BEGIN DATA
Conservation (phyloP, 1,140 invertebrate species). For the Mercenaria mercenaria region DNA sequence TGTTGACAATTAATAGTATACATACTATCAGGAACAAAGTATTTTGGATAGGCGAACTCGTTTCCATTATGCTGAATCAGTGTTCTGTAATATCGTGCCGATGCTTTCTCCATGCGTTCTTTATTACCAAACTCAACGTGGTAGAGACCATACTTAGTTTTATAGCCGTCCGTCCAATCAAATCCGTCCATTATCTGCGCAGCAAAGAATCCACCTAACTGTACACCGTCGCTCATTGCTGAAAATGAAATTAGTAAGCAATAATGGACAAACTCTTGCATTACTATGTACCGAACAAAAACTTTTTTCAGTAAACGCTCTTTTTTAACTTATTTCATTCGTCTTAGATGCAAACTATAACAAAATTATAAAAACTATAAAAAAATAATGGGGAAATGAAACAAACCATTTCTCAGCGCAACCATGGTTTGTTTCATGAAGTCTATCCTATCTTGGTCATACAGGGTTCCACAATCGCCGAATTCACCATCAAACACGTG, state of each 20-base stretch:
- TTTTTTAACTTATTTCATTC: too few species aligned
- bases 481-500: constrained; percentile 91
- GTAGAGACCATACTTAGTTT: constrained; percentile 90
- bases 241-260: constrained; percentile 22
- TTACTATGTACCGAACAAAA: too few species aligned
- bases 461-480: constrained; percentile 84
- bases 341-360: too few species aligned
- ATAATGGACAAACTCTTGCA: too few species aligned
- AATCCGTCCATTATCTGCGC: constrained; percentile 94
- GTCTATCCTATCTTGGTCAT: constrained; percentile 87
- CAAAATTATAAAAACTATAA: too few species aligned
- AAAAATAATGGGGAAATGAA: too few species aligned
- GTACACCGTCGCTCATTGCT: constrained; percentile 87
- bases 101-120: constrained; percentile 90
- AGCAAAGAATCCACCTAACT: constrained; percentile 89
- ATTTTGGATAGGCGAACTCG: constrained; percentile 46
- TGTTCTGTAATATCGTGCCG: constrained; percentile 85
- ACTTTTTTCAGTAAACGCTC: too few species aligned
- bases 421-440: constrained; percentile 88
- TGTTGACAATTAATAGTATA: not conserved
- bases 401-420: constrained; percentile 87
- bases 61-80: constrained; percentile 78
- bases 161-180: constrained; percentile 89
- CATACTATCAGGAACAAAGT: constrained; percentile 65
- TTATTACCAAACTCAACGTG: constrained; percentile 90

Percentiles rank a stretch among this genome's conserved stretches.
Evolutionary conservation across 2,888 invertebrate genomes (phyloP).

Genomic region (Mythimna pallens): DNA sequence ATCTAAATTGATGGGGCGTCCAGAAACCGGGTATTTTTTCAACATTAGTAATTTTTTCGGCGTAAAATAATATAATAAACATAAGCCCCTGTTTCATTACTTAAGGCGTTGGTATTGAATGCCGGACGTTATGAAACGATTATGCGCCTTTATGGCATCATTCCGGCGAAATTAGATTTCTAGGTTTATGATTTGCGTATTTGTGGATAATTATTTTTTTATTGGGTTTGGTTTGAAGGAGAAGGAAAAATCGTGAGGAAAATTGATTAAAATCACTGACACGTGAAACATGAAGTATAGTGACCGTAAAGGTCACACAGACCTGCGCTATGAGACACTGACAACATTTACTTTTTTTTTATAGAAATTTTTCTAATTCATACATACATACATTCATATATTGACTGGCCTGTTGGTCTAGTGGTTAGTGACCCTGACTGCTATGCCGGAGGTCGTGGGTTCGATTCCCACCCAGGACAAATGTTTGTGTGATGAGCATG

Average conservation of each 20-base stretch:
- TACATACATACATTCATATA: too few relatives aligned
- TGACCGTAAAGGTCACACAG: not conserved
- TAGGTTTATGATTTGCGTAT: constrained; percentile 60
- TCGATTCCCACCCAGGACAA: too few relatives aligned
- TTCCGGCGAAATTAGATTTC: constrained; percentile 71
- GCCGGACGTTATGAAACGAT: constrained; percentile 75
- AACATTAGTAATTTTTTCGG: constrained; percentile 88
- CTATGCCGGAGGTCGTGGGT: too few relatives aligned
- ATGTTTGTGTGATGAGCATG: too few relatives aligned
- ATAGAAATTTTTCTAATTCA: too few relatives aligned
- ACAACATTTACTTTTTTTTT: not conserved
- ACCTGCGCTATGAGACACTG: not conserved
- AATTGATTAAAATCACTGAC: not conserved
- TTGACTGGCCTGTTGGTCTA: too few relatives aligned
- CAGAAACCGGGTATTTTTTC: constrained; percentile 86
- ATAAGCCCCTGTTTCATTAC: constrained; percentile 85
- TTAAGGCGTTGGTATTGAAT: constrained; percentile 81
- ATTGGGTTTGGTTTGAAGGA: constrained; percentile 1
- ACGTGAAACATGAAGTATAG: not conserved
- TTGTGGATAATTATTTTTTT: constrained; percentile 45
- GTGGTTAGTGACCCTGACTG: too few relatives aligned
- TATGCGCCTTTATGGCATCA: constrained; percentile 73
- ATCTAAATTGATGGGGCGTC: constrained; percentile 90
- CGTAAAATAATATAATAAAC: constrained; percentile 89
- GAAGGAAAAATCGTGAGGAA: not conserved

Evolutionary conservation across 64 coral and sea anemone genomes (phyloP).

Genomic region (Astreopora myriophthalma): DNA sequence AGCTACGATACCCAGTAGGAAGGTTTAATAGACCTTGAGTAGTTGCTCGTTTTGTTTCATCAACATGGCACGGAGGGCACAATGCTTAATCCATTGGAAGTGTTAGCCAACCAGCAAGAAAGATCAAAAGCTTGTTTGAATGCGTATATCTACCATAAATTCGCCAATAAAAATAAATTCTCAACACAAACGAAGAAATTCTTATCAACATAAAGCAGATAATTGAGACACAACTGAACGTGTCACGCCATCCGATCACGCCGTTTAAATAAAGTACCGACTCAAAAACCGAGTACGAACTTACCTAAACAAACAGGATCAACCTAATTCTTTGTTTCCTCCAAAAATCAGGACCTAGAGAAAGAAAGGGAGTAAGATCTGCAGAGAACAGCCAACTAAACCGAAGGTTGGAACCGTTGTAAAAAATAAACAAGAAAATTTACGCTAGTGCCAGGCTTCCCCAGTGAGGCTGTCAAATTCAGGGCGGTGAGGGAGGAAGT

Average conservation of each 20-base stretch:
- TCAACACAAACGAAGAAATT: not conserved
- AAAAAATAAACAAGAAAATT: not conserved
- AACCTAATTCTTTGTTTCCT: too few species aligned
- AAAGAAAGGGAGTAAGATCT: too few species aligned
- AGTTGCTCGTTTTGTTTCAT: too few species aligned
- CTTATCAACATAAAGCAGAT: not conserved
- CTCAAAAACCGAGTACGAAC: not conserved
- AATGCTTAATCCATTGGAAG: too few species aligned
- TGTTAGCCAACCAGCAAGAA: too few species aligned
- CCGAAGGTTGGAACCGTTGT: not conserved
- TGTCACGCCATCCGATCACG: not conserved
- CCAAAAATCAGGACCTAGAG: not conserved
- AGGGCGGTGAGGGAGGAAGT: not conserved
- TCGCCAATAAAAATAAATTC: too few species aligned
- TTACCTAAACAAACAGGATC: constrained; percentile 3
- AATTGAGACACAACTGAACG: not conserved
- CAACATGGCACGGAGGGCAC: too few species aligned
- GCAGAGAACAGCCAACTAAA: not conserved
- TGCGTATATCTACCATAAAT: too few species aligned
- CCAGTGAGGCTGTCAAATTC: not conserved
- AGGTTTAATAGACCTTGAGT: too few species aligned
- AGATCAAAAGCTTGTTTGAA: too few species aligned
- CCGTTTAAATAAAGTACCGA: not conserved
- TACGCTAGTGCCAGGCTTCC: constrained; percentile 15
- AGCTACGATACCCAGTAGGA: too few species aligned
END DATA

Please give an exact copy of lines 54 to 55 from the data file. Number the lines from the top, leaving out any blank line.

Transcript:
- CGTAAAATAATATAATAAAC: constrained; percentile 89
- GAAGGAAAAATCGTGAGGAA: not conserved